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The huge management tumult at Yahoo (NSDQ: YHOO) this week isn’t likely to hurt the company’s stock much, writes Barclays internet analyst Doug Anmuth. But he, and several Yahoo Newspaper Consortium partners I spoke to, say that while things may remain stable in the short term, there are increasing worries about what happens over time, as it’s becoming increasingly difficult for Yahoo to attract top talent.
In the case of Hilary Schneider, who is one of several top Yahoo execs said to be heading for the door, Newspaper Consortium partners say that while she was considered an important overseer of that business, they didn’t necessarily regard her as a day-to-day point person. One consortium member referred to the Jan. ’09 departure of Sue Decker, who was a driving force behind the creation and development of the Yahoo’s display sales and ad targeting partnership with newspaper publishers. “We were sorry to see Sue go, but ultimately, things have been working out fine ever since,” one publishing exec said. “I think there’s a longer term worry about the stability in general at Yahoo, but I think we’ll just wait and see.”
As for the stock price, shares were down about 1.19 percent this morning. It certainly seems likely the uncertainty about tomorrow’s expected announcement concerning the exodus of Schneider (EVP, Americas Region), Jimmy Pitaro (VP, Media) and his boss David Ko (SVP, Audience, Mobile & Local, North America), is helping to push the company’s stock down. But Barclay’s Anmuth sees a silver lining.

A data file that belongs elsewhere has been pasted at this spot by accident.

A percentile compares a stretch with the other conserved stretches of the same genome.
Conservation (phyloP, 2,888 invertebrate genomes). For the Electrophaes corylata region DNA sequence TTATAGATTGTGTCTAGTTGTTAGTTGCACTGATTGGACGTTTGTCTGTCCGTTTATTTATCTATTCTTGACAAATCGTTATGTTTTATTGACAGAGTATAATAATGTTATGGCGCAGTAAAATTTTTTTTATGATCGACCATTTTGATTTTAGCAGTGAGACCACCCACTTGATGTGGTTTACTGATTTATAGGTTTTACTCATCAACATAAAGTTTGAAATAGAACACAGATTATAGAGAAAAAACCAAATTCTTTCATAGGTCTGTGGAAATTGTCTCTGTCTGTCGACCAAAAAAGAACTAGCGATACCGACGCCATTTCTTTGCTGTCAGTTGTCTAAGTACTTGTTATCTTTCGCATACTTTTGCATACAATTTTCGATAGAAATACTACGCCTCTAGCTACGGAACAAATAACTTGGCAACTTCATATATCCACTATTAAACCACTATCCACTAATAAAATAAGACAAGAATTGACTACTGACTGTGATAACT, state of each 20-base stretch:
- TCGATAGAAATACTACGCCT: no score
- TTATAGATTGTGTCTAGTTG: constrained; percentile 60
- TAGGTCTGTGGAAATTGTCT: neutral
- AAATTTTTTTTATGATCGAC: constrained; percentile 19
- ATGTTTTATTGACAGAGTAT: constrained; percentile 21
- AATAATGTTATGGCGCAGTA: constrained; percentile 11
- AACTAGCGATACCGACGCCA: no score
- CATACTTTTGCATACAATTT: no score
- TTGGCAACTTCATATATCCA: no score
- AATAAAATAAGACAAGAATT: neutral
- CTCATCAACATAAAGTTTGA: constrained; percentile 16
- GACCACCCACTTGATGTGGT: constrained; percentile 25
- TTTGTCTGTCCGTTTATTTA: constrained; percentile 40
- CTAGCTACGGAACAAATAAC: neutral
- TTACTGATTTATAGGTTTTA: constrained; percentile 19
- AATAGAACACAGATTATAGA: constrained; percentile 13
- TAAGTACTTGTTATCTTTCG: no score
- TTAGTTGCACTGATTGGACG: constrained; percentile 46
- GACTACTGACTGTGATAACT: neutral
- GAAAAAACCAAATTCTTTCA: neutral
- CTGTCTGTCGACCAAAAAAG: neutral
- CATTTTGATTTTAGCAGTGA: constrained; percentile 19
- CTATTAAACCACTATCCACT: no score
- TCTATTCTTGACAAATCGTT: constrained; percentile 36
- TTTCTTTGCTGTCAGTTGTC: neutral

Although the wave of exits raises questions about who is ultimately going to be in charge of Yahoo’s content ad operations in the short term, Anmuth says some of these moves are long overdue. While Yahoo is losing some good talent, “collectively they may not be viewed negatively by those close to Yahoo,” he writes.
But then there’s the long term. Despite strong hires like CFO Tim Morse and more recently EVP and Chief Products Officer Blake Irving, Anmuth notes that Yahoo’s executive team has remained relatively thin and it’s likely to stay that way.
“We believe Yahoo’s management structure below [CEO] Carol Bartz has likely inhibited the company from attracting additional management talent, and may have been a factor in recently filling Joanne Bradford’s previous chief sales role,” Anmuth says. “While we cannot view these departures as positive for the company overall, we do believe they may help Yahoo! attract higher quality talent and they are also likely to put more pressure on the executive management team.”